Original air date – 2/5/60
In The Last Flight (watch it here on imdb), British Lieutenant Terry Decker (Kenneth Haigh) gets lost in the cloud while flying his biplane, and after the skies clear lands safely at US Air Force base in France. Two USAF officers, General Harper (Alexander Scourby) and Major Wilson (Simon Scott), take him into custody and question his oddly dated uniform. Decker claims that he is from 1917, but General Harper and Major Wilson explain that his story is impossible because it’s actually 1959. While lost in the cloud, Decker apparently traveled 42 years into the future.
The interrogation continues, and Decker recounts the moment before landing at the air force base. He was fighting the German planes with his comrade Alexander Mackaye who was shot down. The two men tell Decker that Mackaye is still alive and is actually a war hero that saved thousands of lives during the first war. Coincidentally, Mackaye is also due to for a visit today.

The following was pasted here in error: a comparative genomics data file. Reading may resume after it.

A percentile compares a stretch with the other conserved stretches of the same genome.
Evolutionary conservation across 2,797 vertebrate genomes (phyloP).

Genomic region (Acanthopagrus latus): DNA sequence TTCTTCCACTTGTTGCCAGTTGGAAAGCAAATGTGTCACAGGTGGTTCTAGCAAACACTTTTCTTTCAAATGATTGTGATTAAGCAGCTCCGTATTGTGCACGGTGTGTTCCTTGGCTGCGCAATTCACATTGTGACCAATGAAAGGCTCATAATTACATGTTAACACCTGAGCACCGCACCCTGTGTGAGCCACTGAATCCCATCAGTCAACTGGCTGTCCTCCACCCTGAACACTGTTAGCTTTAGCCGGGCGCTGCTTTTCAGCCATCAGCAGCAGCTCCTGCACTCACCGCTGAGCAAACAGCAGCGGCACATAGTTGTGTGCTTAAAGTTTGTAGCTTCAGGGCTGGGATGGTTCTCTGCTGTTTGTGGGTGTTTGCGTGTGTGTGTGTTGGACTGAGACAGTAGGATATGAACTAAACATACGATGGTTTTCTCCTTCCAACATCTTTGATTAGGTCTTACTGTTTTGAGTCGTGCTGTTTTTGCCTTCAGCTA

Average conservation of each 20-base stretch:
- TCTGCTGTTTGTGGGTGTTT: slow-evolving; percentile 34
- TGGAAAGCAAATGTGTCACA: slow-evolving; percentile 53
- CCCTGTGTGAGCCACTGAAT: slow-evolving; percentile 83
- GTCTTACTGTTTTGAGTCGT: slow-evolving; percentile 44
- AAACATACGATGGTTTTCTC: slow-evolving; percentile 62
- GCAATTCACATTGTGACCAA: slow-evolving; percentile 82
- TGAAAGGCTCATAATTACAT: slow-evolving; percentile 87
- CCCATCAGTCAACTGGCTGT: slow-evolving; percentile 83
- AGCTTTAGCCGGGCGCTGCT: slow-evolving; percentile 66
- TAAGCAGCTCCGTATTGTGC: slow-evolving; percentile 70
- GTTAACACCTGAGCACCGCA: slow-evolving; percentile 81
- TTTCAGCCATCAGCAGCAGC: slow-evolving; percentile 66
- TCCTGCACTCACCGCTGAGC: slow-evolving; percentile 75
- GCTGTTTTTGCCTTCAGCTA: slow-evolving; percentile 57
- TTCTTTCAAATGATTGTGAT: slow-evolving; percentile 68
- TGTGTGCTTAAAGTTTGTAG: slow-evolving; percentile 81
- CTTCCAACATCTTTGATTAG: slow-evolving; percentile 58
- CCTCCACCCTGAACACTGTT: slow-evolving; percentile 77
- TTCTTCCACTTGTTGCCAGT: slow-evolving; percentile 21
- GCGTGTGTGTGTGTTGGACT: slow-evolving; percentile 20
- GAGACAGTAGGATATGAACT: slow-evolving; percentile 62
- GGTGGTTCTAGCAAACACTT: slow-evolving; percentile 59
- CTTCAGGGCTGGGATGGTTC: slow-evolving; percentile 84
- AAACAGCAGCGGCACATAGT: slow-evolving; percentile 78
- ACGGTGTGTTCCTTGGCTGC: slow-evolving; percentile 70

Decker tells Wilson that he finds it unbelievable that Mackaye is still alive. He confesses that he was in fact a coward because he abandoned Mackaye. But if Mackaye actually survived the dogfight, and is alive today in 1959, then someone must have saved him. But there was no other fighter pilot flying within fifty miles of Mackaye that day, so Decker ponders whether it was in fact he who was the one to save Mackaye. Realizing at that moment that perhaps he could redeem himself from his cowardly retreat and save Mackaye, Decker runs to the tarmac and flies off into the clouds.
An old man in military dress arrives at the air force base. It’s Mackaye (Robert Warwick). When asked about Decker, Mackaye recounts the day that Decker saved his life. He disappeared in the cloud only to come back down to shoot at the German planes before being shot down by the enemy planes.
Every few episodes of The Twilight Zone, I’m treated with one having to do with a militaristic plot line. I just need to take a deep breath and admit that it comes with the territory. The 50s – although this is January of 1960 but we all know that it takes a couple of years before a decade finds its essence – is about war, cowboys and the race to to be the first nation on the moon.
You know I’m not a fan of war story if you have been reading this blog from the beginning. So once in every few episodes when I’m treated to a show with a plot line related to war, I just need to take a deep breath and remember that the memory of World War II and the Korean War was still fresh in American minds when The Twilight Zone first aired in 1959. Rod Serling served in the World War II. It makes sense that war would continue to pop up as a major theme.